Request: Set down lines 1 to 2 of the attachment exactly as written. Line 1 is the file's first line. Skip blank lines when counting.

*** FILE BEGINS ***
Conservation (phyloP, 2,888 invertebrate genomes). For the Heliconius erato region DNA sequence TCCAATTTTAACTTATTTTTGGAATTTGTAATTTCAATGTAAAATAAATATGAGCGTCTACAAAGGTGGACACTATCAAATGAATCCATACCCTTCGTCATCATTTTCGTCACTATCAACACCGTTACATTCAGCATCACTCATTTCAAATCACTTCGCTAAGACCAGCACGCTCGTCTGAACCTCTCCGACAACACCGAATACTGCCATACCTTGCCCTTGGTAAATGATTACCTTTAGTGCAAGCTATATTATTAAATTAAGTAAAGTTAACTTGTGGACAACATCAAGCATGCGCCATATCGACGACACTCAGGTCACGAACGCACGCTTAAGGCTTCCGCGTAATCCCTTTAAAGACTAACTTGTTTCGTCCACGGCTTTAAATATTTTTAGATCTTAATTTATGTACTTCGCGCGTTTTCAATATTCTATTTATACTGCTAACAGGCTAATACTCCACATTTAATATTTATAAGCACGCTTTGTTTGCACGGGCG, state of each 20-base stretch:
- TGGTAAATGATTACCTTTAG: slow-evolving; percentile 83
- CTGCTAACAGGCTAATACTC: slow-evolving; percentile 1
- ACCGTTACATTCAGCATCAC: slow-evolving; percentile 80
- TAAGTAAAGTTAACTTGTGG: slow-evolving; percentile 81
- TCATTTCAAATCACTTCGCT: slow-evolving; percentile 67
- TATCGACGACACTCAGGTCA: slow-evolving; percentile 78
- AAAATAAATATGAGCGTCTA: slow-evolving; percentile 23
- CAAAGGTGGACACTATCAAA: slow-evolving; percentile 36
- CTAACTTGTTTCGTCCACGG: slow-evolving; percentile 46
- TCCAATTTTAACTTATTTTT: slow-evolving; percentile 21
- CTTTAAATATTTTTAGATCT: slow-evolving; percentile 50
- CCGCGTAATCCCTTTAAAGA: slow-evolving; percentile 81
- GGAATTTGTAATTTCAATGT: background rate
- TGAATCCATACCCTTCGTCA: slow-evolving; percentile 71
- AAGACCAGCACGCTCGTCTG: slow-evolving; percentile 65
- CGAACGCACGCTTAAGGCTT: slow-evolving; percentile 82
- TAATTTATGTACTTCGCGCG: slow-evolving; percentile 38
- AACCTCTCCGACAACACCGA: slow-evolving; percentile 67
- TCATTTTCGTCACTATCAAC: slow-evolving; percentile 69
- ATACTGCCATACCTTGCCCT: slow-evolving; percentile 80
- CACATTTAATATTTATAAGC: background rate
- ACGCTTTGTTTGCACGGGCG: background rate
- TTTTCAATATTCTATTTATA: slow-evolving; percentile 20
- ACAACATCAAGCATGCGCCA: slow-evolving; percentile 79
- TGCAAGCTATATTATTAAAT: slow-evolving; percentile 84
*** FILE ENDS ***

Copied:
Conservation (phyloP, 2,888 invertebrate genomes). For the Heliconius erato region DNA sequence TCCAATTTTAACTTATTTTTGGAATTTGTAATTTCAATGTAAAATAAATATGAGCGTCTACAAAGGTGGACACTATCAAATGAATCCATACCCTTCGTCATCATTTTCGTCACTATCAACACCGTTACATTCAGCATCACTCATTTCAAATCACTTCGCTAAGACCAGCACGCTCGTCTGAACCTCTCCGACAACACCGAATACTGCCATACCTTGCCCTTGGTAAATGATTACCTTTAGTGCAAGCTATATTATTAAATTAAGTAAAGTTAACTTGTGGACAACATCAAGCATGCGCCATATCGACGACACTCAGGTCACGAACGCACGCTTAAGGCTTCCGCGTAATCCCTTTAAAGACTAACTTGTTTCGTCCACGGCTTTAAATATTTTTAGATCTTAATTTATGTACTTCGCGCGTTTTCAATATTCTATTTATACTGCTAACAGGCTAATACTCCACATTTAATATTTATAAGCACGCTTTGTTTGCACGGGCG, state of each 20-base stretch:
- TGGTAAATGATTACCTTTAG: slow-evolving; percentile 83